the next morning we took a bus up the eastern coast to the small beach town of torremolinos. we were both looking forward to the laidback culture of spain after being immersed in the lively yet chaotic hustle and bustle of the moroccan medinas. we checked into a lovely resort – a birthday gift from alex – and found ourselves not just next to the sea, but in a sea of older vacationing europeans. for the first time, our pretired selves came face to face with our retired counterparts! it was refreshing to read, nap, and while away the hours listening to the waves. the beach also offered some pretty entertaining people-watching, since most europeans didn't seem to care what they were wearing…or not wearing.

two days later we flew to barcelona a few shades darker. for the next five days, we lived in the most perfect place we could’ve asked for – an amazing penthouse we found through airbnb. it was unlike any apartment you’d find back in the states, mainly because it probably wouldn’t pass the stringent building regulations there. this penthouse was unusual in that it wasn’t on the top floor. it was literally a small house perched on the rooftop of a nine-story apartment complex that overlooked the entire city – from the sea to the mountains, and everything in between. we could watch the sagrada familia being built, right from our window! alex and i were geeking out over how lucky we were. after having spent the last week in a state of constant travel and culture shock, we were excited to spend a good chunk of time in a place that was more familiar. we also didn’t have to worry much about there being a language barrier since alex’s español is pretty good. 

barcelona is one of those cities that’s fun to get lost in. it’s always nice to do your exploring on foot because you get to see the neighborhoods change. our apartment was situated near the neighborhood of vile de gracia, which quickly became one of our favorites. it felt kind of like the east village of barcelona, with its good selection of restaurants, little shops, and fun bars. we found the best patatas bravas there, which is basically a heart attack in a bowl (fried potatoes covered with thick, homemade, spicy mayonnaise). we also loved the architecture of the city. unlike the medinas of marrakech and fes – where the colorful tiles and detailed patterns are only visible from the inside – many of barcelona’s balconies, bay windows, and doors are beautifully ornate and so romantic. and of course, there is gaudi’s distinct style. i loved how whimsical his designs were, and how he incorporated a lot of nature’s patterns and textures into his work. we were blown away by la sagrada familia, la pedrera, and casa batllo. parc guell was also really pretty. barcelona has beautiful, well-manicured parks – including parc de la ciutadella, which is close to the beach. we camped out there after feasting on sandwiches and cava at can paixano, a ridiculously crowded spot that’s popular with both locals and foreigners. those were the best sandwiches of our lives! i had a great time alternating between sips of cava and bites of melted camembert, jamon, and perfectly toasted bread. we went there twice, it was so good. my friend scott gives top-notch recommendations. he also said we had to try quimet y quimet - a tiny, standing-room-only place that's popular among locals. our tastebuds were treated to another memorable meal, this time in the form of seafood tapas. the foodie in me was very, very pleased with what barcelona had to offer.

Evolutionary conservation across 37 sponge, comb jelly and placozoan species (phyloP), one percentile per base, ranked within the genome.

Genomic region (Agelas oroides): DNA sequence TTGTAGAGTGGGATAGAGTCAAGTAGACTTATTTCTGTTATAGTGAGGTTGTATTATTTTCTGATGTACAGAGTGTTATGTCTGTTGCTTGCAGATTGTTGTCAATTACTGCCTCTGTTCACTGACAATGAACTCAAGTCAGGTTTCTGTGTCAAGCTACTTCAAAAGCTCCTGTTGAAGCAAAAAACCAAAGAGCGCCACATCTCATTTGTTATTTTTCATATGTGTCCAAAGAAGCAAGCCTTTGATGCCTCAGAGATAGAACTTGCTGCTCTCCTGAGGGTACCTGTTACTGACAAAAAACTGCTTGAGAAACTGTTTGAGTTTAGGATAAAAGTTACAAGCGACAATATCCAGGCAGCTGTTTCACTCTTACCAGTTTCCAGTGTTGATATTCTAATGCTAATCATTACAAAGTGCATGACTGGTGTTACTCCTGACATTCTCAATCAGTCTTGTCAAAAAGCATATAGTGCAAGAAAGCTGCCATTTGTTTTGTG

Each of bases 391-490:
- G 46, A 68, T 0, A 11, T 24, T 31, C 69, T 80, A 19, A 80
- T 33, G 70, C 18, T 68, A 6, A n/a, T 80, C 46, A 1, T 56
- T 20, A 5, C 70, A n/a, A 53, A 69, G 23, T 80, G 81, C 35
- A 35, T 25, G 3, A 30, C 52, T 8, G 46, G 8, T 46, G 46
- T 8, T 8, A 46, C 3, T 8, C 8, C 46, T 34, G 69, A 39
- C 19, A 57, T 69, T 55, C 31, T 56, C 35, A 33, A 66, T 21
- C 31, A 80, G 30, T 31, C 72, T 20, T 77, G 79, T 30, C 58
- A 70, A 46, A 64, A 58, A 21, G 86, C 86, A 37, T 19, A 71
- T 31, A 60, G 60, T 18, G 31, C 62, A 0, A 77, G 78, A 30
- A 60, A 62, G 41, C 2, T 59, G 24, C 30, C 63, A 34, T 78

when it came time to pack our bags and leave, it was hard to say goodbye. not only did we get the chance to relax and take in everything we’d experienced up until that point, we did so in one of our most beloved cities. but we were also excited to move on to places in europe that we weren’t so familiar with. our next adventure was awaiting us in romania!

// eurotrip to date: 6 flights, 3 buses, 5 trains, 1 ferry, 6 countries